Most entrepreneurial research has not addressed the phenomena of entrepreneurial teams adjusting their cognitive styles based on the different challenges they face during the new venture life cycle under startups, accelerators and incubators. Our objective in this article is to attempt to investigate the social mechanism between effectuation and causation over the life cycle of ventures launched by 10 startup teams under 2 accelerators and one incubator in China and Taiwan; and to explore the consequences of this transition and these mechanisms. Drawing on data from 64 in-depth interviews with 28 executive members, we recorded 172 key decisions chronologically and examined the pattern of decision-making processes. According to our observations and interviews, many companies remain at the survival stage for some time even when they know their breakeven point is reachable. We found that the remaining decision, the decision to remain below breakeven, is a signal of cognitive style transition from before the breakeven point and the breakeven point itself are two significant consequences for startup teams to transition from a dominantly effectual model of decision-making and action to a causation model. Our examination supported the exchange mechanisms with effectuation principles and explored how the transitions between the two decision-making processes impact start- up teams. This exchange mechanism demonstrates how new venture firms encourage their structurally embedding their transactions, negotiating and financing capabilities, which enable firms to use social mechanisms for adapting, coordination and safeguarding. Our study not only extends effectuation research by examining the significant timing for transition timing, but also sheds light on entrepreneurial research by integrating and synthesizing transaction cost economics and social network theory.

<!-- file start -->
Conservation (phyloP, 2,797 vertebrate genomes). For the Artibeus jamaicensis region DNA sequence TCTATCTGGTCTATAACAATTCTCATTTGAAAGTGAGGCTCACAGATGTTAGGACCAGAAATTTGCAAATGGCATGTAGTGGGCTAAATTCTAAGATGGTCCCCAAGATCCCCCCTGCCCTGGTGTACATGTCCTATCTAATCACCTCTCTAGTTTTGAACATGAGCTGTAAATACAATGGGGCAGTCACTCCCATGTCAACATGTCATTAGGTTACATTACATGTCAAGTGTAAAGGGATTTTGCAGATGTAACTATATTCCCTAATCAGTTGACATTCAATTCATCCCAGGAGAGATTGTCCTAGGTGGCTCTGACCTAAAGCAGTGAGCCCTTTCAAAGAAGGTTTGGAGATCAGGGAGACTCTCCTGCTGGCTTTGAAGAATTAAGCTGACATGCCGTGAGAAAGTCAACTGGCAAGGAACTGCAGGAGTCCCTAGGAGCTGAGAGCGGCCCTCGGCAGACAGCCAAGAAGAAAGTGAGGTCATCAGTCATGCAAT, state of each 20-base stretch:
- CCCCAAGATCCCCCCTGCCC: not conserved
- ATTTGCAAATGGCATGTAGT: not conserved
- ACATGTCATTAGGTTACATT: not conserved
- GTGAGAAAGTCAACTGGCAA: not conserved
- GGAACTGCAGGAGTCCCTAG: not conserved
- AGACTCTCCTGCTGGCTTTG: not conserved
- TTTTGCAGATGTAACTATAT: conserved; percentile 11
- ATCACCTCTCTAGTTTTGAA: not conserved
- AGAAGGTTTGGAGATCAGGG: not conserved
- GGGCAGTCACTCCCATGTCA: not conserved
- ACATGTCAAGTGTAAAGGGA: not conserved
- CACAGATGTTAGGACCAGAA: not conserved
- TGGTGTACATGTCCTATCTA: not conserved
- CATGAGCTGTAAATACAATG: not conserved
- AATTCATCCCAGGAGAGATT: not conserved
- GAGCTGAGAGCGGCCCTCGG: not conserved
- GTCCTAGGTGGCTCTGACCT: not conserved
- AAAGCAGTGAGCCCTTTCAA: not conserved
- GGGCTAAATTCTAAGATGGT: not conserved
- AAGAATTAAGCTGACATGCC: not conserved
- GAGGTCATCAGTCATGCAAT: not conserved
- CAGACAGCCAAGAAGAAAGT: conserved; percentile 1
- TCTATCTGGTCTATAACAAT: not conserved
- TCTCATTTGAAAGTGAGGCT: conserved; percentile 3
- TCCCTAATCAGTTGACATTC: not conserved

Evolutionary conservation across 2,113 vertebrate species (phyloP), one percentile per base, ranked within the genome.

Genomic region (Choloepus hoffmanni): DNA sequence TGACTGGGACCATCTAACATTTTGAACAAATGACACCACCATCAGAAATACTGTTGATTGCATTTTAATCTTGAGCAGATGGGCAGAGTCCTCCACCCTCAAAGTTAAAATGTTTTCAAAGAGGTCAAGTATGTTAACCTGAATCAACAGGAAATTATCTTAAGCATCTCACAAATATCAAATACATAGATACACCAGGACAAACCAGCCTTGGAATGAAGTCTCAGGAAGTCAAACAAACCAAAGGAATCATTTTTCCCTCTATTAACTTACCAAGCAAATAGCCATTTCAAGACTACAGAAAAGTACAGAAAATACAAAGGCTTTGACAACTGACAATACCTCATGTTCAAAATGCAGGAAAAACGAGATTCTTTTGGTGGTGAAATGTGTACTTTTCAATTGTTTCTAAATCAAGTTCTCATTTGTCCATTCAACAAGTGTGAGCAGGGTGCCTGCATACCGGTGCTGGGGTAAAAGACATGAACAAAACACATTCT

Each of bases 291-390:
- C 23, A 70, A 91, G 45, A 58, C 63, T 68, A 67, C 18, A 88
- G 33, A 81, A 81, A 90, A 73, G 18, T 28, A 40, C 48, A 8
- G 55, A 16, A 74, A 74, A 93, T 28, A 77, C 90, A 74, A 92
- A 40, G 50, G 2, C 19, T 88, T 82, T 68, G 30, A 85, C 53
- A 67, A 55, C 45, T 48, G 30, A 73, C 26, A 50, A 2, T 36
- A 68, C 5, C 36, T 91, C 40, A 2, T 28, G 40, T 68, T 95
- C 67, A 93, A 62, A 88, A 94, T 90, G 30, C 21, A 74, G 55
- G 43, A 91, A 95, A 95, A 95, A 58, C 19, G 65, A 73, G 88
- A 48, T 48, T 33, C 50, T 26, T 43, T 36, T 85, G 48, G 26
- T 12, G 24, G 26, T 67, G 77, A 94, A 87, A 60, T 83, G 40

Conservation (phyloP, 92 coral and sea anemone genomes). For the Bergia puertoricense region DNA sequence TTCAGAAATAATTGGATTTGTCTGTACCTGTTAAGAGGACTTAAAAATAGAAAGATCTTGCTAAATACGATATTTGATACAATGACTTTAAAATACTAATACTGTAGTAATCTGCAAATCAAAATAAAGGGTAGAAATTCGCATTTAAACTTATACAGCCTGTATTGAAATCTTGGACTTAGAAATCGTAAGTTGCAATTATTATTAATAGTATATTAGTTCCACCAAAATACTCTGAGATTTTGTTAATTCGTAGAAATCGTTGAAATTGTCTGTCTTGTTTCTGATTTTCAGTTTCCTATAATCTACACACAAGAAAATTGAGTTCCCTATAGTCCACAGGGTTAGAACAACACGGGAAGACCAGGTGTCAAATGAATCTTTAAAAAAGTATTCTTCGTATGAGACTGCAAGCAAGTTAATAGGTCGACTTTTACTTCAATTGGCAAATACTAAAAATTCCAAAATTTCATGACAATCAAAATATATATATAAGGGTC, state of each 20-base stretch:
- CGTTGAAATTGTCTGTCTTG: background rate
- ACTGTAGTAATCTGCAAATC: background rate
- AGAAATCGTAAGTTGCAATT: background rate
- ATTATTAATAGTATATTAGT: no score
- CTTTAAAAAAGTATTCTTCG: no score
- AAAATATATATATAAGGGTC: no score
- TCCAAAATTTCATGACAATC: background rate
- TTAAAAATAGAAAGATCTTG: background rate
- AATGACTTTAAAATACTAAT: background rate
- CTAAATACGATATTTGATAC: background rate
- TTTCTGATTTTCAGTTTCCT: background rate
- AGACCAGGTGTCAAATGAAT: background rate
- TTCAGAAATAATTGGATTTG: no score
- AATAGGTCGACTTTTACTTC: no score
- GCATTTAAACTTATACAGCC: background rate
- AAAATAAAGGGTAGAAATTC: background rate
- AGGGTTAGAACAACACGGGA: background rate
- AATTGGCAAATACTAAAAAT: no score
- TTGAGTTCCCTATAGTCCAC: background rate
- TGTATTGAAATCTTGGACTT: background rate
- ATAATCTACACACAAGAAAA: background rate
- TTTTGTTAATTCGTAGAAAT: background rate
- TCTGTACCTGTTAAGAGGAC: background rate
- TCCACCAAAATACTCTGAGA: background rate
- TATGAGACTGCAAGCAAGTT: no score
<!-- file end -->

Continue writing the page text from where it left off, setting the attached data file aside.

Search Terms: effectuation | Causation | entrepreneurship
Paper is No Longer Available Online: Please contact the author(s).
ENT: The Optimal Strategy for an Entrepreneur with Experience Diversity: Causation or effectuation?